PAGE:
Cloudprober Explained: The Way We Use It at Hostinger
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Cloudprober Explained: The Way We Use It at Hostinger

Cloudprober is a software used to monitor the availability and performance of various components of the system. Here at Hostinger, we use it to monitor the load time for our customers’ websites. Initially, it began as Google’s free, open-source application, which was started to help customers monitor their projects or infrastructures.

Cloudprober’s main task is to run probes, which are meant to probe protocols such as HTTP, Ping, UDP, DNS to verify that the systems work as expected from the customers’ point of view. It’s even possible to have a specific custom probe (e.g. Redis or MySQL) via an external probe API. Hostinger focuses on the HTTP probe.  

Probe Settings

Every probe is defined as the combination of these particular settings:

  • Type – for example, HTTP, PING, or UDP
  • Name – each probe needs to have a unique name
  • Interval_msec – describes how often to run the probe (in milliseconds)
  • Timeout_msec – probe timeout (in milliseconds)
  • Targets – targets to run the probe against
  • Validator – probe validators
  • <type>_probe – the probe type-specific configuration

Surfacers

Surfacers are built-in mechanisms designed to export data to multiple monitoring systems. Multiple surfacers can be configured at the same time. Cloudprober mainly aims to run probes and build standard usable metrics based on the results of those probes. Thus, it provides a user-friendly interface that makes probe data available to systems that offer ways to consume monitoring data.

Currently, Cloudprober supports the following surfacer types: Stackdriver (Google Cloud Monitoring), Prometheus, Cloudwatch (AWS Cloud Monitoring), Google Pub/Sub, File, and Postgres.

Validators

Cloudprober validators permit to run checks on the probe request outputs if there are any. More than one validator can be configured, but all of them should succeed for the probe to be marked as successful. 

The Regex validator is the most common one, working for the majority of probe types. When you load the site and expect some string to be inside, the Regex Validator helps you make it dynamic. 

The HTTP validator, which is only applicable for an HTTP probe type, helps to check the Header (success/fail) and Status code (success/fail). 

Lastly, the Data integrity validator is mainly used for UDP or PINGS when we expect data in some repeating pattern (for example, 1,2,3,1,2,3,1,2,3 in the payload). 

Targets Discovery

As it is a cloud-based software, Cloudprober has support for targets auto-discovery. It is considered one of the most critical features in the dynamic environments of today, as with it, Cloudprober can touch data from Kubernetes, Google Cloud Engine, AWS EC2, file discovery, and more. If that is not enough, it also has an internal discovery service, so you can integrate other discoveries into your infrastructure.

The core idea behind Clouprober’s targets discovery is using an independent source to clarify the targets that are supposed to be monitored. More information about the salient features of Cloudprober’s targets discovery can be found here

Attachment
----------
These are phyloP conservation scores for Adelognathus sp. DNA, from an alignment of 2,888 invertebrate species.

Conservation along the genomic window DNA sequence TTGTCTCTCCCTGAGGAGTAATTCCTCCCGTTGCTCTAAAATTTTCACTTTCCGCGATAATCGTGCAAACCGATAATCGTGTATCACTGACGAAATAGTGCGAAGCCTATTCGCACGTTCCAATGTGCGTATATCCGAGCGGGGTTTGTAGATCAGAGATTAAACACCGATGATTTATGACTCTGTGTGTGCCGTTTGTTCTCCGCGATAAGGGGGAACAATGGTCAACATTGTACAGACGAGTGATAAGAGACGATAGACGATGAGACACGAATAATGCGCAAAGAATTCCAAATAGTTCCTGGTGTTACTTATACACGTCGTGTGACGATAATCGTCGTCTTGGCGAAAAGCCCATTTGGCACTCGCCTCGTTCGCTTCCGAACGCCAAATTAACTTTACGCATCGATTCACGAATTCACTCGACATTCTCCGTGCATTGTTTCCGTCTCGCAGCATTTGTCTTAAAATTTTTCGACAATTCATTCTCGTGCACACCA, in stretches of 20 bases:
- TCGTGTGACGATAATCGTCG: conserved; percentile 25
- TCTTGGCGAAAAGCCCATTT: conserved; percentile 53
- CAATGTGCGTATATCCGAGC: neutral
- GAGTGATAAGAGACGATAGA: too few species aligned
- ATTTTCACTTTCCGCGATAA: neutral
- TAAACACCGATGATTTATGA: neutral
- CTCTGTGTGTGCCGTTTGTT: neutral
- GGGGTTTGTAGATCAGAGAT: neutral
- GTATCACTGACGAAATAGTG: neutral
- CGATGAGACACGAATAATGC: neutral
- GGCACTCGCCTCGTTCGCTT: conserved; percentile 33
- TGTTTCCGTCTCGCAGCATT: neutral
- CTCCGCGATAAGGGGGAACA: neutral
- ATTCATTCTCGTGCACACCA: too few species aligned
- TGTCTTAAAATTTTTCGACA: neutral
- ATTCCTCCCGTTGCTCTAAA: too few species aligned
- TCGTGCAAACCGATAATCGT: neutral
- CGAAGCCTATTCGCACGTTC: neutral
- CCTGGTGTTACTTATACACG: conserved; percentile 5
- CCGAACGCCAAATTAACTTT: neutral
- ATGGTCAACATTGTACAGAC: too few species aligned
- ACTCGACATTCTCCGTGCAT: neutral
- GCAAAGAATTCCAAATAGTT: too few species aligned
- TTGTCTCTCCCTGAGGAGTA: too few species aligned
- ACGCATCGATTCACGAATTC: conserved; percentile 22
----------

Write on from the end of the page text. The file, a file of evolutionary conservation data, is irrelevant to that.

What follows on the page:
Reasons Hostinger Chooses Cloudprober

In October 2020, Hostinger was in search of an external monitoring system to gather uptime and speed statistics from all user websites. Consul (Blackbox consul website) was considered as one of the main alternatives to monitor sites. However, Cloudprober looked like a promising lightweight option that had integration with Stackdriver, which allowed it to easily store logs, had no performance constraints, and could be accessed by the Data Team with no additional requirements. 

Numerous factors as to why we have chosen Cloudprober as a preferred alternative have been distinguished:

  • Headless and lightweight. Most alternatives we’ve looked at had a full solution regarding the custom problem they try to solve – web interface, user management, custom graphing, forced backed/database solution, etc. Cloudprober only does one thing – launches and measures probes. The workflow is designed to be simple and lightweight to keep resource usage low. Deployment is just one single statically linked binary (thanks to Golang).
  • Compossible. Advantageous baked-in tools are included in this monitoring software, however, additional configurations can be configured to do more. 
  • Extensible. The extensible nature of Cloudprober allows users to add features to the tool if required to better fit their individual needs. Also, extensive support documentation and a community of users is available. 
  • Live and maintainable. Before committing to a technology it is wise to determine whether its Github projects are still active. Another factor is determining how community-oriented it is – issue and PR count, external contributors, and overall activity. Cloudprober passed all of these.
  • Supports all modern ecosystems. Cloudprober, as the name would suggest, was designed for cloud native applications since day one. It can be run as a container (k8s), supports most public cloud providers for metadata and target discovery, and is easily integratable with modern toolings like Prometheus and Grafana. IPv6 is not a problem for Coudprober either.

Testing to Check if It Works for Hostinger

Cloudprober testing was a continuous process at Hostinger. To decide whether Cloudprober fits our needs, we checked the metric fidelity and possible setup/configuration scenarios for our scale.

We tried changing the Cloudprober code to add basic concurrency control. Different patterns were attempted to keep moderate load during latency measurement – a concurrency of 5+5 (HTTP+HTTPS). On largely loaded servers, it took approximately 30 minutes to crawl around 3900 HTTPS sites, and approximately 70 minutes to do the same for around 7100 HTTP sites.

The main challenge that we recognized was probe spreading – Cloudprober waits for a configured check interval and starts all the probes at the same time. We did not see it as a huge problem for Cloudprober itself, as Consul, Prometheus, and Blackbox Exporter share the same feature, but this may have an impact on the whole hosting server. 

Later on, Cloudprober was launched on approximately 1,8 million sites, and we found out that a GCP instance with 8 cores and 32GiB or RAM can handle it well (60% idle CPU). 

How We Apply Cloudprober at Hostinger

Here at Hostinger, HTTP metrics are pushed to PostgreSQL (technically, CloudSQL on GCP). Metrics filtering is used and Cloudprober’s internal metrics are exported to the Prometheus surfacer. To check whether the sites are actually hosted with us, we send a specific Header to every site and expect another Header response.